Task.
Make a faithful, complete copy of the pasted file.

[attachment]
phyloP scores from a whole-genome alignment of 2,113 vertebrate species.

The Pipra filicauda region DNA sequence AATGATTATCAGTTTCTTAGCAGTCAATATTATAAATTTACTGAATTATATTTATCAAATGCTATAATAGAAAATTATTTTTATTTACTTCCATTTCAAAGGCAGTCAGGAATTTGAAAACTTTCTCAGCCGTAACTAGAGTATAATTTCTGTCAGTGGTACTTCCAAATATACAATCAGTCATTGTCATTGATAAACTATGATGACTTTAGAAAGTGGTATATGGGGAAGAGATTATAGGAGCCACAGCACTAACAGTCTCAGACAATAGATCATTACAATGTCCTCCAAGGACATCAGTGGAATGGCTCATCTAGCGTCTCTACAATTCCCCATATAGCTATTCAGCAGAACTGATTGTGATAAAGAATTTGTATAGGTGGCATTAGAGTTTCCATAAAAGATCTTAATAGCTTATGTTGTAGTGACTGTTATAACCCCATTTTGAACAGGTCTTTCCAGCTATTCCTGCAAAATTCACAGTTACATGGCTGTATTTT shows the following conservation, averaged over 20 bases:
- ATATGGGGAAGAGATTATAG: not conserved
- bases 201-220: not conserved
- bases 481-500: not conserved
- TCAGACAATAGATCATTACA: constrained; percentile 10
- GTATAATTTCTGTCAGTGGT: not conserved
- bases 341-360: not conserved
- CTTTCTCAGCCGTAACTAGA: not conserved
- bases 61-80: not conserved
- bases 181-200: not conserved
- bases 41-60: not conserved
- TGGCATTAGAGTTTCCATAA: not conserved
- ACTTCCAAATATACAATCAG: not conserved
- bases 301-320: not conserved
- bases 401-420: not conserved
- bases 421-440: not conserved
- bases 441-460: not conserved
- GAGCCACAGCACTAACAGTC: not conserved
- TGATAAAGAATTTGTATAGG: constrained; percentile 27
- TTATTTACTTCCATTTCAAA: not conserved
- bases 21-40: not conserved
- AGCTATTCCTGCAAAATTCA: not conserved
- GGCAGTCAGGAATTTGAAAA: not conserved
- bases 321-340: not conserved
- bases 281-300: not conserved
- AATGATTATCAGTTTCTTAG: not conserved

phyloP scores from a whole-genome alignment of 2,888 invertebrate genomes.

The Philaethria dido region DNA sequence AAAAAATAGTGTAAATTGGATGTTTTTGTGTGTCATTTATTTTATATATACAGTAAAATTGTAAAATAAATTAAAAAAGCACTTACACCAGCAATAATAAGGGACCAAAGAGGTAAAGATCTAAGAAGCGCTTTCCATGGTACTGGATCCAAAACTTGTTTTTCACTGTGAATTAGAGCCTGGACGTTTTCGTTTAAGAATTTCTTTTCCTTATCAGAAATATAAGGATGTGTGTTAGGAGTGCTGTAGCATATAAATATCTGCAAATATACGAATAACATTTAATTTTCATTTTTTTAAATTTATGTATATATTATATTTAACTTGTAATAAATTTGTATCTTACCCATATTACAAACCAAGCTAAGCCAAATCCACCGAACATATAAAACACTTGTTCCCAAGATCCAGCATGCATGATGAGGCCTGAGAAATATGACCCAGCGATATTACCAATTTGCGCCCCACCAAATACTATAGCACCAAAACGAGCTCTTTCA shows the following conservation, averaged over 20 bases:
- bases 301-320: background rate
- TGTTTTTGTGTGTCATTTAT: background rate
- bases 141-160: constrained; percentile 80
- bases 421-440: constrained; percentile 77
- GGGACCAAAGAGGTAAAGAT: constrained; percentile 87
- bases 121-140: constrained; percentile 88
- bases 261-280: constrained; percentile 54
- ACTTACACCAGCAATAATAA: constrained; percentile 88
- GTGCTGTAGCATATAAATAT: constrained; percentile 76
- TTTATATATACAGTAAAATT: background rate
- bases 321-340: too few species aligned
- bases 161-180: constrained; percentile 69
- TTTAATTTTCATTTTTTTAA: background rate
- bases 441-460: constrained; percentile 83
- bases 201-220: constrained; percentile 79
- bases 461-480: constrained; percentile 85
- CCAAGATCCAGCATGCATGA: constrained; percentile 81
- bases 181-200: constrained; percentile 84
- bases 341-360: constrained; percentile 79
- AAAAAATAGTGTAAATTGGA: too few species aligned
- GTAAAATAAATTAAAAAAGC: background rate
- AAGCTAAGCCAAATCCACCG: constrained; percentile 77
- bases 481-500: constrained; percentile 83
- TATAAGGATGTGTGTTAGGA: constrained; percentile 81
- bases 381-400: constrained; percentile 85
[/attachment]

phyloP scores from a whole-genome alignment of 2,113 vertebrate species.

The Pipra filicauda region DNA sequence AATGATTATCAGTTTCTTAGCAGTCAATATTATAAATTTACTGAATTATATTTATCAAATGCTATAATAGAAAATTATTTTTATTTACTTCCATTTCAAAGGCAGTCAGGAATTTGAAAACTTTCTCAGCCGTAACTAGAGTATAATTTCTGTCAGTGGTACTTCCAAATATACAATCAGTCATTGTCATTGATAAACTATGATGACTTTAGAAAGTGGTATATGGGGAAGAGATTATAGGAGCCACAGCACTAACAGTCTCAGACAATAGATCATTACAATGTCCTCCAAGGACATCAGTGGAATGGCTCATCTAGCGTCTCTACAATTCCCCATATAGCTATTCAGCAGAACTGATTGTGATAAAGAATTTGTATAGGTGGCATTAGAGTTTCCATAAAAGATCTTAATAGCTTATGTTGTAGTGACTGTTATAACCCCATTTTGAACAGGTCTTTCCAGCTATTCCTGCAAAATTCACAGTTACATGGCTGTATTTT shows the following conservation, averaged over 20 bases:
- ATATGGGGAAGAGATTATAG: not conserved
- bases 201-220: not conserved
- bases 481-500: not conserved
- TCAGACAATAGATCATTACA: constrained; percentile 10
- GTATAATTTCTGTCAGTGGT: not conserved
- bases 341-360: not conserved
- CTTTCTCAGCCGTAACTAGA: not conserved
- bases 61-80: not conserved
- bases 181-200: not conserved
- bases 41-60: not conserved
- TGGCATTAGAGTTTCCATAA: not conserved
- ACTTCCAAATATACAATCAG: not conserved
- bases 301-320: not conserved
- bases 401-420: not conserved
- bases 421-440: not conserved
- bases 441-460: not conserved
- GAGCCACAGCACTAACAGTC: not conserved
- TGATAAAGAATTTGTATAGG: constrained; percentile 27
- TTATTTACTTCCATTTCAAA: not conserved
- bases 21-40: not conserved
- AGCTATTCCTGCAAAATTCA: not conserved
- GGCAGTCAGGAATTTGAAAA: not conserved
- bases 321-340: not conserved
- bases 281-300: not conserved
- AATGATTATCAGTTTCTTAG: not conserved

phyloP scores from a whole-genome alignment of 2,888 invertebrate genomes.

The Philaethria dido region DNA sequence AAAAAATAGTGTAAATTGGATGTTTTTGTGTGTCATTTATTTTATATATACAGTAAAATTGTAAAATAAATTAAAAAAGCACTTACACCAGCAATAATAAGGGACCAAAGAGGTAAAGATCTAAGAAGCGCTTTCCATGGTACTGGATCCAAAACTTGTTTTTCACTGTGAATTAGAGCCTGGACGTTTTCGTTTAAGAATTTCTTTTCCTTATCAGAAATATAAGGATGTGTGTTAGGAGTGCTGTAGCATATAAATATCTGCAAATATACGAATAACATTTAATTTTCATTTTTTTAAATTTATGTATATATTATATTTAACTTGTAATAAATTTGTATCTTACCCATATTACAAACCAAGCTAAGCCAAATCCACCGAACATATAAAACACTTGTTCCCAAGATCCAGCATGCATGATGAGGCCTGAGAAATATGACCCAGCGATATTACCAATTTGCGCCCCACCAAATACTATAGCACCAAAACGAGCTCTTTCA shows the following conservation, averaged over 20 bases:
- bases 301-320: background rate
- TGTTTTTGTGTGTCATTTAT: background rate
- bases 141-160: constrained; percentile 80
- bases 421-440: constrained; percentile 77
- GGGACCAAAGAGGTAAAGAT: constrained; percentile 87
- bases 121-140: constrained; percentile 88
- bases 261-280: constrained; percentile 54
- ACTTACACCAGCAATAATAA: constrained; percentile 88
- GTGCTGTAGCATATAAATAT: constrained; percentile 76
- TTTATATATACAGTAAAATT: background rate
- bases 321-340: too few species aligned
- bases 161-180: constrained; percentile 69
- TTTAATTTTCATTTTTTTAA: background rate
- bases 441-460: constrained; percentile 83
- bases 201-220: constrained; percentile 79
- bases 461-480: constrained; percentile 85
- CCAAGATCCAGCATGCATGA: constrained; percentile 81
- bases 181-200: constrained; percentile 84
- bases 341-360: constrained; percentile 79
- AAAAAATAGTGTAAATTGGA: too few species aligned
- GTAAAATAAATTAAAAAAGC: background rate
- AAGCTAAGCCAAATCCACCG: constrained; percentile 77
- bases 481-500: constrained; percentile 83
- TATAAGGATGTGTGTTAGGA: constrained; percentile 81
- bases 381-400: constrained; percentile 85